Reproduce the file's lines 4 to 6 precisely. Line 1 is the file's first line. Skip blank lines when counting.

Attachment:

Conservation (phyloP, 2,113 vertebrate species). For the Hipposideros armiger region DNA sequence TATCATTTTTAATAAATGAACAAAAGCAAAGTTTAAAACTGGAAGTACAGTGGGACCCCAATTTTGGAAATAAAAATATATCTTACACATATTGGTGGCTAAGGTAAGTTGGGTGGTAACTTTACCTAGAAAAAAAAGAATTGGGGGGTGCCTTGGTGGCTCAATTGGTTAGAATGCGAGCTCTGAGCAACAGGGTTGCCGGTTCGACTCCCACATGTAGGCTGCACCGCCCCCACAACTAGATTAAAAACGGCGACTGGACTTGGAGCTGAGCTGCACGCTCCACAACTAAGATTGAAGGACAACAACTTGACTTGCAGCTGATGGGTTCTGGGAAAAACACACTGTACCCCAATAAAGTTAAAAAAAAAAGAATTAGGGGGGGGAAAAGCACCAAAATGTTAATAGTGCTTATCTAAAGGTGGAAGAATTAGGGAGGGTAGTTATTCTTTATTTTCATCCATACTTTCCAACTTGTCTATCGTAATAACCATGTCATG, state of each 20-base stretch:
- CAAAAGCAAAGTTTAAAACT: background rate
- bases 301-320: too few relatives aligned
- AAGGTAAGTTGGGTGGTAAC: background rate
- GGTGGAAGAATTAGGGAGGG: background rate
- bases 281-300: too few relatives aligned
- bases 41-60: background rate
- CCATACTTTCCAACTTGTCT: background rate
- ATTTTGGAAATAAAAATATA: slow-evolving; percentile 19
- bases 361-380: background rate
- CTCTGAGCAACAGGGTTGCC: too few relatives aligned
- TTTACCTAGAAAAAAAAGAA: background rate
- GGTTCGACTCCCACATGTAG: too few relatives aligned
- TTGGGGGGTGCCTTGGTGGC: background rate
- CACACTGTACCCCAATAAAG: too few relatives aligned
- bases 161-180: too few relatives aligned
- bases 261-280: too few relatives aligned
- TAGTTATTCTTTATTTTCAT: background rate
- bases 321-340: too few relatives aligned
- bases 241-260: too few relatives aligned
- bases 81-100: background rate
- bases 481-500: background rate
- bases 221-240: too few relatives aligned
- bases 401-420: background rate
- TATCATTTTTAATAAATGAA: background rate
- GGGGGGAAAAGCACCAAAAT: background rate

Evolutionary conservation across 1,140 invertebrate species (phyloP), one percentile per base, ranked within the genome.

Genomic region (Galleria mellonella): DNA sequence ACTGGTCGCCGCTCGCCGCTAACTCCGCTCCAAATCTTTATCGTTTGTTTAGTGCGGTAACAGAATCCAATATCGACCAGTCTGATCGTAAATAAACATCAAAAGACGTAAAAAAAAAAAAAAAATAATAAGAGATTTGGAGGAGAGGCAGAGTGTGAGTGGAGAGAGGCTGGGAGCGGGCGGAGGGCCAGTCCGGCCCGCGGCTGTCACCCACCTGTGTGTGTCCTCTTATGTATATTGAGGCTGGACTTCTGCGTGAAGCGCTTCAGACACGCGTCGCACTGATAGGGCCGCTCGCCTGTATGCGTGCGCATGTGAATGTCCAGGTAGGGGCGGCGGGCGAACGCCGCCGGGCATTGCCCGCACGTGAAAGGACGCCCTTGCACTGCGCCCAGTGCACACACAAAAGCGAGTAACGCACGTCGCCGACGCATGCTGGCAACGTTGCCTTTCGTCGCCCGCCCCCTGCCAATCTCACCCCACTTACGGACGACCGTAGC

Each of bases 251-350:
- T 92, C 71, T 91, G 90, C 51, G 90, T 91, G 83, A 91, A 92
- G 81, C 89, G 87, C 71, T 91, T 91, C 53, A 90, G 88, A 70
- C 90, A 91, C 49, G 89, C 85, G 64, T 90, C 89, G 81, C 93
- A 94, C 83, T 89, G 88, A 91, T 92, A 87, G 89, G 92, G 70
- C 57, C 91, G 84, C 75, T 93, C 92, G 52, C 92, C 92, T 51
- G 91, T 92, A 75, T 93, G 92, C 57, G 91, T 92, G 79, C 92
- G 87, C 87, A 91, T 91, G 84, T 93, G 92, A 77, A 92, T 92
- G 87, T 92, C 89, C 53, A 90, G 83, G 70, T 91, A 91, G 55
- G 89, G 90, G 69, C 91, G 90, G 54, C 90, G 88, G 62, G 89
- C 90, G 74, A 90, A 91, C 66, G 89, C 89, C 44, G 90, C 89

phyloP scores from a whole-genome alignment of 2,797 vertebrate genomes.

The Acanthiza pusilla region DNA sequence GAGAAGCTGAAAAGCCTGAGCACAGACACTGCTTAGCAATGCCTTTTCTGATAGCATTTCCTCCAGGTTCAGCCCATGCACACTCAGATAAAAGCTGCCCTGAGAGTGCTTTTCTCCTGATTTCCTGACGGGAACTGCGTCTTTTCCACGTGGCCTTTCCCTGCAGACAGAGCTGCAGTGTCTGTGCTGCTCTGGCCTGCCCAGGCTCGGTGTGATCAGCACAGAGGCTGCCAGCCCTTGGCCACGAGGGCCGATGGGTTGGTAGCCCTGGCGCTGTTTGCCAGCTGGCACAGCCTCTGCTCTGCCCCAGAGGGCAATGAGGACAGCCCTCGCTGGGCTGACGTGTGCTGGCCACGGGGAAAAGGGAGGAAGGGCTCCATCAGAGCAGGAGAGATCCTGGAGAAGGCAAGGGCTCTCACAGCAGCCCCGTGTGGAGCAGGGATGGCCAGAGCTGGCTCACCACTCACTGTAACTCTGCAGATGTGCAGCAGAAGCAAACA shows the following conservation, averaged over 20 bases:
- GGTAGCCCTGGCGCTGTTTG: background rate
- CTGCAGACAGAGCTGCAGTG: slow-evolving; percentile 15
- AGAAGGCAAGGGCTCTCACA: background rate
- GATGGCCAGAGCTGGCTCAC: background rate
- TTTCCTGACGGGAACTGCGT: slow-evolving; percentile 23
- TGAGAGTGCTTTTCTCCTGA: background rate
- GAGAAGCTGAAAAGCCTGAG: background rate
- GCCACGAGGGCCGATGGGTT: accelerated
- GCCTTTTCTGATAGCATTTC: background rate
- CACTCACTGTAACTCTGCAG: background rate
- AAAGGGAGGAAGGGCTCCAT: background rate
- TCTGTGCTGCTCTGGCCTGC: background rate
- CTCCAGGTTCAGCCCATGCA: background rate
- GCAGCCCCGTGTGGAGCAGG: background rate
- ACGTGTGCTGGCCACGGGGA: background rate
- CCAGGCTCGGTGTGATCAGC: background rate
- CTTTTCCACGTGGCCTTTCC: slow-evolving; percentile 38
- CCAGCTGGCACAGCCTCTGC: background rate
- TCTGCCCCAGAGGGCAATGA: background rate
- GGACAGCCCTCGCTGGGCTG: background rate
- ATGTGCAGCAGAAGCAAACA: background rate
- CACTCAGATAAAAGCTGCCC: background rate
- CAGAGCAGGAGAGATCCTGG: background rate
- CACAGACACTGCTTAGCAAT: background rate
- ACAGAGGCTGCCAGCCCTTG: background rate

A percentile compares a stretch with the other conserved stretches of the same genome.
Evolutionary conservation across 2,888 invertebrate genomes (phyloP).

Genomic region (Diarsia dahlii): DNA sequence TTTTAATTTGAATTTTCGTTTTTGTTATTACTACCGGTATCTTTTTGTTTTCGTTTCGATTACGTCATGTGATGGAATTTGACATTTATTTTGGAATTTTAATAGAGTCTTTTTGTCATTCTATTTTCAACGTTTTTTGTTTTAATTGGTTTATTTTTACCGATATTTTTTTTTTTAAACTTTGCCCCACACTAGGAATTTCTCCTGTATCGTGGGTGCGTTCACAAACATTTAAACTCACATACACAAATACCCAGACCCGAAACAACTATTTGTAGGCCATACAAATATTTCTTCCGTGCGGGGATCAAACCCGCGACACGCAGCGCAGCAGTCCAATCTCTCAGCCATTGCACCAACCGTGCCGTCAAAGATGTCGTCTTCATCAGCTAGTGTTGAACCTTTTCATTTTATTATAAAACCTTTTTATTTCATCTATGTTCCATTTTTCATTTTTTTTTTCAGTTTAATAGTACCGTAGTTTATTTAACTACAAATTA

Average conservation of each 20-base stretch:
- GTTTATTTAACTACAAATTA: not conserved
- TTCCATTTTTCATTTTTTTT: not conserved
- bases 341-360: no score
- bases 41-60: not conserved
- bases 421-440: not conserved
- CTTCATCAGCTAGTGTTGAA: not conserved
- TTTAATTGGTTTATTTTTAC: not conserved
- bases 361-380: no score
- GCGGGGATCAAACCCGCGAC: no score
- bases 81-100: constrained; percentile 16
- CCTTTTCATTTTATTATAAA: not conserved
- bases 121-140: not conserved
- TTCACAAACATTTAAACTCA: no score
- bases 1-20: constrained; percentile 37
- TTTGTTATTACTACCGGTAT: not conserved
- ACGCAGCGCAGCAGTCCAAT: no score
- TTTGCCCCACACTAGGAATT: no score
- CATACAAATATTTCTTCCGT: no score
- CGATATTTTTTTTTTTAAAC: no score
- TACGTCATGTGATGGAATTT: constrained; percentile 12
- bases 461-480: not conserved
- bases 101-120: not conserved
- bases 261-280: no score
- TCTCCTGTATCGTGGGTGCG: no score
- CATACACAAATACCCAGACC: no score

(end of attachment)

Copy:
- AAGGTAAGTTGGGTGGTAAC: background rate
- GGTGGAAGAATTAGGGAGGG: background rate
- bases 281-300: too few relatives aligned